On a beautiful Thursday afternoon, we finally enter Yolombó and are welcomed into the house of our hostess as long lost distant relatives, they offer us a refreshing lulo juice to calm our thirst and to introduce us to Paisa hospitality. Yolombó, one of the municipalities in Antioquia, is located about 100 Km away from Medellín; its main attaractions are the many little fincas around town that produce mainly panela, but there is also some coffee and cacao production. We are here to shoot some photos of the Trapiche Gualanday, a family run panela operation.
Yolombó gets its name from a lost tree that some people are trying to bring back in time, there were actually two growing at the Finca Gualanday, among the many varieties of heliconias that Adiela likes to grow around the place. One of the most famous (oriundo?) from this town is the Marchioness of Yolombó, an educated and sucessful businesswoman who apparently gave much to talk about during her times. They say that she was the daughter of a businessman who owned some mines in the region that were rich in gold. From a young age she was schooled, something unheard of for a woman at that time and place, and she eventually learned everything about her father’s business until it was her who ran it. She was rich and successful, but not very beautiful they say, so she stayed unmarried for a while.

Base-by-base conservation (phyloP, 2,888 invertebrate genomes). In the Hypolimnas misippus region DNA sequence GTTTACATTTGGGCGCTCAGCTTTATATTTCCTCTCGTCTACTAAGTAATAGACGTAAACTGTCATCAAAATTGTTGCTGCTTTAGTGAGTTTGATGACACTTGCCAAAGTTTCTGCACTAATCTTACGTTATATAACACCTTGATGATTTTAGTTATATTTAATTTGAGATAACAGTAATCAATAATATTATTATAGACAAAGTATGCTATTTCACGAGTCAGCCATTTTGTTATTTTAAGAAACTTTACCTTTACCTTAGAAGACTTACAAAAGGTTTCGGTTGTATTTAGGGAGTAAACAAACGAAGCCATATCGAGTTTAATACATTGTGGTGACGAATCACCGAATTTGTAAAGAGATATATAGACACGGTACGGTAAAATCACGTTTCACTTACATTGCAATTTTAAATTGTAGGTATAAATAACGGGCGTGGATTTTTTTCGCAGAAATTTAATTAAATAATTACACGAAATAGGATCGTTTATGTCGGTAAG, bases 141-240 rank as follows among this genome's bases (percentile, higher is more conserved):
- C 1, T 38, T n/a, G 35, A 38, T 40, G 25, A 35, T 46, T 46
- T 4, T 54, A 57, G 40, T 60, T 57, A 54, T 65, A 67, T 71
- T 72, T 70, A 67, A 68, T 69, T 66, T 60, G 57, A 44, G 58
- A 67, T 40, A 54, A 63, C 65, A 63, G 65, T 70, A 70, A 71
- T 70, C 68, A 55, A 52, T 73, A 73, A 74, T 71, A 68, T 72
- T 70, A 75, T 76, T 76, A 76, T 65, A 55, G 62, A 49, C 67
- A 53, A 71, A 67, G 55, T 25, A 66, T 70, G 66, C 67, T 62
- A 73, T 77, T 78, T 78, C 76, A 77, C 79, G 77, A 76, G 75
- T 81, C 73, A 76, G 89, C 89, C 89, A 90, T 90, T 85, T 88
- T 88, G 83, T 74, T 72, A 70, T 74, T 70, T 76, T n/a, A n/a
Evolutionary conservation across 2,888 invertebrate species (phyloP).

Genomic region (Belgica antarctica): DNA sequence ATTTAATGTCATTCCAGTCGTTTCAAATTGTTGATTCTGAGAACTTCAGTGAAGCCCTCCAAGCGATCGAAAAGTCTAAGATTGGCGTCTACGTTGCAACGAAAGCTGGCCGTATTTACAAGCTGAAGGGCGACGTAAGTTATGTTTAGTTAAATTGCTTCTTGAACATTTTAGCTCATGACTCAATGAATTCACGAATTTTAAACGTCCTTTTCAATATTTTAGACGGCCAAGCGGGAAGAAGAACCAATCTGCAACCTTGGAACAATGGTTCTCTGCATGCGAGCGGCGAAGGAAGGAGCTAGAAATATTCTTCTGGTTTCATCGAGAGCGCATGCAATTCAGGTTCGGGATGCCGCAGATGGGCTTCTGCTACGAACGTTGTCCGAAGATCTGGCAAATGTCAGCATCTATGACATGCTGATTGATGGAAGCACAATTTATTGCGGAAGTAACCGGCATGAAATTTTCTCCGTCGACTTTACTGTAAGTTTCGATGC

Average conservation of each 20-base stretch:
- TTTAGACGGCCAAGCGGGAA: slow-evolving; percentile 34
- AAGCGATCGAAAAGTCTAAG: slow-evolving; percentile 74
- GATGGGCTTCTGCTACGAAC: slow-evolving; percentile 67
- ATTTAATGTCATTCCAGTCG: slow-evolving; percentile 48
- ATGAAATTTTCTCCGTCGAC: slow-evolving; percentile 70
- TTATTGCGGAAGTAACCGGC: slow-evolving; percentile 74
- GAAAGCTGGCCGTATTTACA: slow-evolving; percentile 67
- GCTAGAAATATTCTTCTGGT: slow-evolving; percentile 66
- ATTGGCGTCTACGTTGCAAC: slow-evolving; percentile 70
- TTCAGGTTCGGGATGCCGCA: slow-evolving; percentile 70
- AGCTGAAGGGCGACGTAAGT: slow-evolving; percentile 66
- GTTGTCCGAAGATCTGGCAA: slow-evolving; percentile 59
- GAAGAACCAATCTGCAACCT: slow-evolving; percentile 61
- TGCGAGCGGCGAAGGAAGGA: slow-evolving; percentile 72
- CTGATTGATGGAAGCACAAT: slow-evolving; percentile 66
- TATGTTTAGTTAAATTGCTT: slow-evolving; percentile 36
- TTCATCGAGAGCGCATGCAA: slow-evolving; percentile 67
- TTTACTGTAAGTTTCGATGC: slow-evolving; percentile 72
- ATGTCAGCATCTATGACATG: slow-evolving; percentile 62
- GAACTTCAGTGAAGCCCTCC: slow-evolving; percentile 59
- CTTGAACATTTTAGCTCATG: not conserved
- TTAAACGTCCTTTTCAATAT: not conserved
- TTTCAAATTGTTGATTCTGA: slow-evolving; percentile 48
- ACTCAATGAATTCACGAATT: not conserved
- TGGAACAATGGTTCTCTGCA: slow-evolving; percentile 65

One day she decided to send the King of Spain a gift of gold, and she had a beautiful statue made and sent to Spain. When the King received this spectacular gift from the Americas, he decided to show by granting her the title of Marchioness of Yolombó. However, the malas lenguas (evil tongues) say that the people who were responsible for taking the gold statue to the King actually stoled it and never delivered it, but instead they faked a title and handed it to the fooled woman. One way or the other, she became known as the Marchioness of Yolombó from then on. Her fame reached the ears of an astute conman, who faked a noble identity in order to seduce and sweep the Marchioness off her feet. His trick actually worked and she married him in a haste. Sooner than actually expected, he abandoned her on the way to their honeymoon, and they say that after the Marchioness spent her last days alone and in misery.
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